Originally published in 1964, I reread The Pushcart War to prepare for a summer trip to New York City. This is the story of how the owners of the small wooden pushcarts that sell anything and everything on New York City streets won the “war” against the truck owners who were trying to have them banned from those streets.

This is a book that has been republished several times. It is set a few years in the future and tells the story of this conflict over pushcarts in New York City as a historical account. I read the original story when I was in Grade 4. Even though there was an “introduction” written from the future (1976), the story was so realistic that I thought this “war” had really happened. When I first read it, I had never been to New York City, but the characters and the dialogue really sounded like New York City to my nine year old brain. When I read it this year, over fifty years later, having been to New York City many times, the characters and dialogue still sound like New York City. That’s how authentic it is.

The author, Jean Merrill, was a well-known children’s author and the illustrator, Ronni Solbert, often worked with Merrill. This was their best known work. This is a story that stays with you because in it, the underdog wins. In several blogs this summer, I have been considering how youth can be better activists and how you can support them. Last week’s book was about feeding and nourishing activists, about nourishing an activist’s body, but The Pushcart War nourishes their soul.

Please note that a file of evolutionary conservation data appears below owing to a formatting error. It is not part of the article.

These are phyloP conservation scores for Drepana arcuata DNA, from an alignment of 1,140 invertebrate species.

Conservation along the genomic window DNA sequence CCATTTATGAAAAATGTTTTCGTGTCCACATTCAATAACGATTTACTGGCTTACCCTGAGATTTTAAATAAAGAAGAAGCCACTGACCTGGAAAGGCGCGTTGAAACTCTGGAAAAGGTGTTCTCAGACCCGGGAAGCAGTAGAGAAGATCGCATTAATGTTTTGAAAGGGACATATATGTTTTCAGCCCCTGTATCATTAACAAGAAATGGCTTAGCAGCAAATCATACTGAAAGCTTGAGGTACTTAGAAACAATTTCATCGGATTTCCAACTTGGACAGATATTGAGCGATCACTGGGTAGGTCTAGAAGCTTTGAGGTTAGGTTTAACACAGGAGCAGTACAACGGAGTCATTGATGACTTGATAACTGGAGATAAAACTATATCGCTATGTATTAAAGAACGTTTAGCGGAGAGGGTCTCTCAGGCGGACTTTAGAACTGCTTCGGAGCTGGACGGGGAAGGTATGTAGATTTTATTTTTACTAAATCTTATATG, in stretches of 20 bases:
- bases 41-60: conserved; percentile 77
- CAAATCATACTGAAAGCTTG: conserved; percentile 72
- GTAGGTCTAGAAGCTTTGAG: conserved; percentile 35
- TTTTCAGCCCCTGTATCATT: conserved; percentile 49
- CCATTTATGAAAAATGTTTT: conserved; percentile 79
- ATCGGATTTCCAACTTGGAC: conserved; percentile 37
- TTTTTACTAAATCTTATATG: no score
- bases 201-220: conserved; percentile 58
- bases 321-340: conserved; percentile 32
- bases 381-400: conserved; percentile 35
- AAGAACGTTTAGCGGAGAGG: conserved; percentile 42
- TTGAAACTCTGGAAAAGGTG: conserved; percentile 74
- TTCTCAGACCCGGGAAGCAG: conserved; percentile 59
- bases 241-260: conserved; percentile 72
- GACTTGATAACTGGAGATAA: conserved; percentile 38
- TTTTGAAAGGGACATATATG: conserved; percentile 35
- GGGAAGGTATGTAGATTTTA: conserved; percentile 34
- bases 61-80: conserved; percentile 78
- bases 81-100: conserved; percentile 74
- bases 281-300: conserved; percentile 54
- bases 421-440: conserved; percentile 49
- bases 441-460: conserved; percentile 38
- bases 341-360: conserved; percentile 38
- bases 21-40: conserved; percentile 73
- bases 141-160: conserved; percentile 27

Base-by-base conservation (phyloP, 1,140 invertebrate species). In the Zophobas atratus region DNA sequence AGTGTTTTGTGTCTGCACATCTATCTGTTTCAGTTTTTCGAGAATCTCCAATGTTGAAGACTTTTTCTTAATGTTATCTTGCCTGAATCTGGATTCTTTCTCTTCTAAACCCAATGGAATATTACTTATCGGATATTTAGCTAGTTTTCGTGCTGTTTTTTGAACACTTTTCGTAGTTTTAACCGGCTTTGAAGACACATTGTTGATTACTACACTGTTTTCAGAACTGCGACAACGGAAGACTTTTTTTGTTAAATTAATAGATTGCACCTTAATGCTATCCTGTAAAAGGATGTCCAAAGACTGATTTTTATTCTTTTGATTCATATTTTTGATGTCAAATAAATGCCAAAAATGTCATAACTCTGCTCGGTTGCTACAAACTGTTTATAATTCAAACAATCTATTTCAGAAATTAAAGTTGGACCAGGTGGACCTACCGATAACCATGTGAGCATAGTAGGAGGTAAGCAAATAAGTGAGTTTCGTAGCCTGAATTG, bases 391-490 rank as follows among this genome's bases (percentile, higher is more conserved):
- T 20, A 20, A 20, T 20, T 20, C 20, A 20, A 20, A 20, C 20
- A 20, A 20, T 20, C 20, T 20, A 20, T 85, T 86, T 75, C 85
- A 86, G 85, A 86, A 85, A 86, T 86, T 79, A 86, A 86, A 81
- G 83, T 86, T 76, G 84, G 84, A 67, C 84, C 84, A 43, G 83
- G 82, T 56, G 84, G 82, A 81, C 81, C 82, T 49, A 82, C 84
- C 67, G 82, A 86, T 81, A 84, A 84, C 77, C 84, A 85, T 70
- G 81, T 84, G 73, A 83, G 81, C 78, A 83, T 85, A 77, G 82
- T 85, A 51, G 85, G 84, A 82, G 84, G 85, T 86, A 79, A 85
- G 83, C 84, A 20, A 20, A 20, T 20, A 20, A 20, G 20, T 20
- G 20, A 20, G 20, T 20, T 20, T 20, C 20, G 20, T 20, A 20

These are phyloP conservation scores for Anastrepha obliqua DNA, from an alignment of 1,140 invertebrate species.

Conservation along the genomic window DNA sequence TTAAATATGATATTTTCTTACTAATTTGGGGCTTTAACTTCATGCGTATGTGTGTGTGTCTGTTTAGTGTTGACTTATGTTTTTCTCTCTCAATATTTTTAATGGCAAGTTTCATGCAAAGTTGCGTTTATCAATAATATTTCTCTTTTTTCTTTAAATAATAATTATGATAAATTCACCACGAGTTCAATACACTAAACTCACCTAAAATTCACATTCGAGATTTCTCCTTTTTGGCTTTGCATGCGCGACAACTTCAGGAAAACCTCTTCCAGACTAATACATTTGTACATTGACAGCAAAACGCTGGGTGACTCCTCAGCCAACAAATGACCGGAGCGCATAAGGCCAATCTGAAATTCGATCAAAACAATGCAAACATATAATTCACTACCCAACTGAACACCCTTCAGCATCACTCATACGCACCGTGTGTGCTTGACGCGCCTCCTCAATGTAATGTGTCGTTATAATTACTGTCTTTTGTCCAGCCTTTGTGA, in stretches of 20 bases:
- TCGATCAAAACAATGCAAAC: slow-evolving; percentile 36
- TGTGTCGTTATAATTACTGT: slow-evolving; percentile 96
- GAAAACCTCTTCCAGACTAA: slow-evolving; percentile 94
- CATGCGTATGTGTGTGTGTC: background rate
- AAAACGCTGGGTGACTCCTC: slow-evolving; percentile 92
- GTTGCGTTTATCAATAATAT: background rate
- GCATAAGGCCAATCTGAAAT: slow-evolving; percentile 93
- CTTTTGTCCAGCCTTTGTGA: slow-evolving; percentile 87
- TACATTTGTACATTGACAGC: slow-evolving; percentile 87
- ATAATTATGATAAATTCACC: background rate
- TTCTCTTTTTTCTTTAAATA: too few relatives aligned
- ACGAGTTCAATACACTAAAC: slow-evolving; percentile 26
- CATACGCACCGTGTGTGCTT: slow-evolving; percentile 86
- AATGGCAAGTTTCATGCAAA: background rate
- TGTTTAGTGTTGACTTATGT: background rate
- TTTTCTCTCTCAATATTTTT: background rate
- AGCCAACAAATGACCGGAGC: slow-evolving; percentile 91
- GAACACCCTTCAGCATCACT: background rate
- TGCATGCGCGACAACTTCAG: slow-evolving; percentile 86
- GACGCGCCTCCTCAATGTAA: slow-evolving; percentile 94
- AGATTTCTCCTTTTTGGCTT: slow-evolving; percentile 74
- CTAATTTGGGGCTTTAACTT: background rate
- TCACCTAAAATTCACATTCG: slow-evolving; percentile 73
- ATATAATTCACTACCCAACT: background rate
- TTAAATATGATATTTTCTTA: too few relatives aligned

If you’d like to read more than this review before reading The Pushcart War, this article from the New Yorker is very good. I am reading this book to conjure up a feeling of New York before spending a few days there. You could also consider reading it to a young child to give them a sense of New York – and a sense of justice!

(Note: I read the 2014 50th Anniversary edition of this book published by the New York Review of Books KIDS edition in 2014.)

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